Even if you set aside the fact that the bill S. 1274 is a gross violation of Separation of Church and State, which it is, it causes a number of problems in terms of theology. The bill in question would require FEMA to help pay for the reconstruction of places of worship that have been damaged by natural disasters.
When you think about it it can be seen as a demonstration of how little religious people themselves think of their "all-mighty." The same group of people who uses phrases like "God's plan", "act of God", and "playing God" now want the rest of us to pay to counter "God's will." Seriously?! They don't see the contradiction and hypocrisy in this type of bullshit. If God does and exist and is all-powerful then that place of worship was meant to be destroyed according to "God's plan". Wouldn't rebuilding it be "playing God"?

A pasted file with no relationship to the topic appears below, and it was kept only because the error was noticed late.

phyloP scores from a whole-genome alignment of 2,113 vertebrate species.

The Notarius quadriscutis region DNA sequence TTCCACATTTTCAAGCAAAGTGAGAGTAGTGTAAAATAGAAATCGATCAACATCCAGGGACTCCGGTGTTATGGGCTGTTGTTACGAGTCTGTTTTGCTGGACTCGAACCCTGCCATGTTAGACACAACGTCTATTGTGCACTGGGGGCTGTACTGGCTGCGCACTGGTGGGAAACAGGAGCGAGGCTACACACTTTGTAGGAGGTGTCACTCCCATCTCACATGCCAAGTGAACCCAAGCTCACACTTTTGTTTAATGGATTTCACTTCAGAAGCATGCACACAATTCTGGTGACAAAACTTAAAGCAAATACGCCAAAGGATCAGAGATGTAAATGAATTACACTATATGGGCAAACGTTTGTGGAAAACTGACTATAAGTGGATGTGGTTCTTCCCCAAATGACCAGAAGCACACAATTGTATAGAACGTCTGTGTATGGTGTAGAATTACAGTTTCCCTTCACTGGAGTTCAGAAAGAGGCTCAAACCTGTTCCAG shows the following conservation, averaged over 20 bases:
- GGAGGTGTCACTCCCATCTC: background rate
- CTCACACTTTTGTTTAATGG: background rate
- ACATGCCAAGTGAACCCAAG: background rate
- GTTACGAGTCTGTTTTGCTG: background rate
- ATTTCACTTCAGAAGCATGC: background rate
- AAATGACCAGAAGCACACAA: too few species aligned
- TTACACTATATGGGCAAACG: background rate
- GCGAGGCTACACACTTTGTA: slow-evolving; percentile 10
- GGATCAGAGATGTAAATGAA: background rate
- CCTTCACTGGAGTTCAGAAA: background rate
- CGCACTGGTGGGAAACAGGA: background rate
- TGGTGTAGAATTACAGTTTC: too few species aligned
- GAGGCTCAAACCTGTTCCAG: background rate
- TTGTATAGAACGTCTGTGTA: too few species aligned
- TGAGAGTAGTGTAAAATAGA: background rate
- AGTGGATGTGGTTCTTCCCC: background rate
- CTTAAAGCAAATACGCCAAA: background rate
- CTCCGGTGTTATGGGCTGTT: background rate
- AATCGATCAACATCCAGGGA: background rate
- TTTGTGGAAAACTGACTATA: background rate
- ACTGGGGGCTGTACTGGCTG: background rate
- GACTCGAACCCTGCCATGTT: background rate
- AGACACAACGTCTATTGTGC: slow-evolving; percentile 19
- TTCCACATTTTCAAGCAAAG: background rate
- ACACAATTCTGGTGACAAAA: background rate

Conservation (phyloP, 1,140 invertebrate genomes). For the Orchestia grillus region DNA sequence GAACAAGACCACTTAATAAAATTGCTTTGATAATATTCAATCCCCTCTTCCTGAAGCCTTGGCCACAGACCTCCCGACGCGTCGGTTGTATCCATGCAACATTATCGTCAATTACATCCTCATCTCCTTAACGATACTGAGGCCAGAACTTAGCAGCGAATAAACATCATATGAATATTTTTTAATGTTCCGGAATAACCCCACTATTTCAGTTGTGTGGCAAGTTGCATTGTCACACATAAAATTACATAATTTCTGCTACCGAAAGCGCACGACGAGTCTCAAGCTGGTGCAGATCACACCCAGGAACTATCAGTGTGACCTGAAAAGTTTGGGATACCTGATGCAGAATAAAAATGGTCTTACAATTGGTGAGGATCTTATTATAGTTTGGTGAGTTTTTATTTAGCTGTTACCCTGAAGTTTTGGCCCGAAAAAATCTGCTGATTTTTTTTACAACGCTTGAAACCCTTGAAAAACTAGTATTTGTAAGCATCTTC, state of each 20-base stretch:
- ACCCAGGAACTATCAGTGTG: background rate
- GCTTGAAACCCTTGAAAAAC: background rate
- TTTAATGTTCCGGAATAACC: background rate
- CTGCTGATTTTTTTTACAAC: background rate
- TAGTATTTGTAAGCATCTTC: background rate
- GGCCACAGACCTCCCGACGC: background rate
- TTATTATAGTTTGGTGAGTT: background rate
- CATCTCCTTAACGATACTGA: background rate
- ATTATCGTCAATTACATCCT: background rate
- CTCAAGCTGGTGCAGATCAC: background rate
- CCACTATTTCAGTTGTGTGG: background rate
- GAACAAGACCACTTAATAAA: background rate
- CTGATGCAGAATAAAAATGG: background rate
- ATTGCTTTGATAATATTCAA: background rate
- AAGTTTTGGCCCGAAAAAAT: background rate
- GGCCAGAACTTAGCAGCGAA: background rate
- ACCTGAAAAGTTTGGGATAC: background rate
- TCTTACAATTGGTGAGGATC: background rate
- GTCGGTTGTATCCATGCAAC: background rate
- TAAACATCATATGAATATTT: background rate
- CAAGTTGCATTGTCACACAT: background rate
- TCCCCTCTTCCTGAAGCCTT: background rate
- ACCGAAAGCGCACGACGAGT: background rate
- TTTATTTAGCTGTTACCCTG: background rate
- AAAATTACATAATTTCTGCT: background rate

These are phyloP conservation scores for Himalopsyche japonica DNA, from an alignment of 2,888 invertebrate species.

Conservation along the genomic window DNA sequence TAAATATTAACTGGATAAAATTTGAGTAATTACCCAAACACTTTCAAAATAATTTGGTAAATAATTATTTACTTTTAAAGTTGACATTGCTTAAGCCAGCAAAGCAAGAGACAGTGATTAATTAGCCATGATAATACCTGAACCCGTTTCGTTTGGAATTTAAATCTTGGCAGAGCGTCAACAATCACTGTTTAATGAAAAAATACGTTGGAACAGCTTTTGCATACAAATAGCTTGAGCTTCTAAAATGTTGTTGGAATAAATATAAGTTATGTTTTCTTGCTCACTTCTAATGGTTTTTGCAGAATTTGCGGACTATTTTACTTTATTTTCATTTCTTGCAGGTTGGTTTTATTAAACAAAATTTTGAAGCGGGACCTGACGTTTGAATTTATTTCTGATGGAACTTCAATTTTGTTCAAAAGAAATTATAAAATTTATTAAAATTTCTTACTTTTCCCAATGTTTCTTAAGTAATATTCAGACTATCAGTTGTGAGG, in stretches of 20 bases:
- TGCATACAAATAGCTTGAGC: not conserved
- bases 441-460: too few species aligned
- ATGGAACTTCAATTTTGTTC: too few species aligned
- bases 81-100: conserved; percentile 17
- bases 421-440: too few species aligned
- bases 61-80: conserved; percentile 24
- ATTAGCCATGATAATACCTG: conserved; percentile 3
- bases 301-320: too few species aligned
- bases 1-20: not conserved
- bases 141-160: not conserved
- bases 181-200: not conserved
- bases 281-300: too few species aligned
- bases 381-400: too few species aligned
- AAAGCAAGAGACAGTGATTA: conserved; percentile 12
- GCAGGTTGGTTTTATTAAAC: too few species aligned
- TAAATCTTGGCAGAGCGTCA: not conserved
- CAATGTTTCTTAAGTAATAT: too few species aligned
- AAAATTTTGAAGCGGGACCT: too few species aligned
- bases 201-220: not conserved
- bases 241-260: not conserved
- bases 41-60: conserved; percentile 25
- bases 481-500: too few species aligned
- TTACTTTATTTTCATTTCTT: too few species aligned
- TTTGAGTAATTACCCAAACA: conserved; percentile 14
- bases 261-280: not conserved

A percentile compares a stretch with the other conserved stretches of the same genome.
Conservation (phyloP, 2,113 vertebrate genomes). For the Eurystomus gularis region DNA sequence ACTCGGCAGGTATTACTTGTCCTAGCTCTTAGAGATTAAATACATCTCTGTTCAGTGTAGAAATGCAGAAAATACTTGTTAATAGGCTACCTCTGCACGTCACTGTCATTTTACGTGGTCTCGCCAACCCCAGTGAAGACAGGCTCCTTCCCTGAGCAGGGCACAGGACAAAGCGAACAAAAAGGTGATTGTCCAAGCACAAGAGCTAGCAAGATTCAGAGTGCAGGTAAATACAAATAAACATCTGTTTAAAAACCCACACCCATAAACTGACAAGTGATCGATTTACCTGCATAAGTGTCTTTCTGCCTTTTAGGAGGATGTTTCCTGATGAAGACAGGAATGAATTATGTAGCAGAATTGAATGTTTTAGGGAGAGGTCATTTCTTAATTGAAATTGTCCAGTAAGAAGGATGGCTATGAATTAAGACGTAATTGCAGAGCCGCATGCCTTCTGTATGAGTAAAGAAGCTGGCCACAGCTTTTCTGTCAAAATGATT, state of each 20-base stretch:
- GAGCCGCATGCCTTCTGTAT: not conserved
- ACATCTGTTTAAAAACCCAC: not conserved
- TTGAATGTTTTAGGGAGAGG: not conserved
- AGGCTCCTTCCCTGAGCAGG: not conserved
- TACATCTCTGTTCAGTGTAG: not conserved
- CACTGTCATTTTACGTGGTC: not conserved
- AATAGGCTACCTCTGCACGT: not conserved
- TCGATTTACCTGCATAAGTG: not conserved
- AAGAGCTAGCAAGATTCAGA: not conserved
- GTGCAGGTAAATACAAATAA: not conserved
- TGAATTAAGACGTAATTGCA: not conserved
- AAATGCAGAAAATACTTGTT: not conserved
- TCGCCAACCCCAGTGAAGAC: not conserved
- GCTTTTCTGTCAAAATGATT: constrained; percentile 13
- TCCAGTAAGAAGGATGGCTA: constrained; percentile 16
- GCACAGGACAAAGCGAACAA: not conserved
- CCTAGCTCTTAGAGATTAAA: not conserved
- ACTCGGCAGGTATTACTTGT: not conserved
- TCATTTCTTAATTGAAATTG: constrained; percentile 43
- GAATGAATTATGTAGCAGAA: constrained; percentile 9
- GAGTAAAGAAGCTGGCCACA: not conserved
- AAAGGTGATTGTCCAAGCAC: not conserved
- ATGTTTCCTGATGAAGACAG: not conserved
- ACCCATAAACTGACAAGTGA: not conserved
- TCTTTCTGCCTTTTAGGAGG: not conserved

By even the most basic interpretation shouldn't this bill be seen as sacrilegious by believers. Attempts to reconcile this type of thing with apologetics also seems to lead to a variety of contradictions. If it is a "test of faith", a favorite excuse for all sorts of nonsense, should the test be answered by the faithful without the aid of others? Does this type of insistence on external help show weak belief? Do they fail the test?
It seems to me that this is a bad bill both in terms of its constitutionality and on theological grounds. It is just another example of unfounded pathetic beliefs needing to be propped up by government assistance.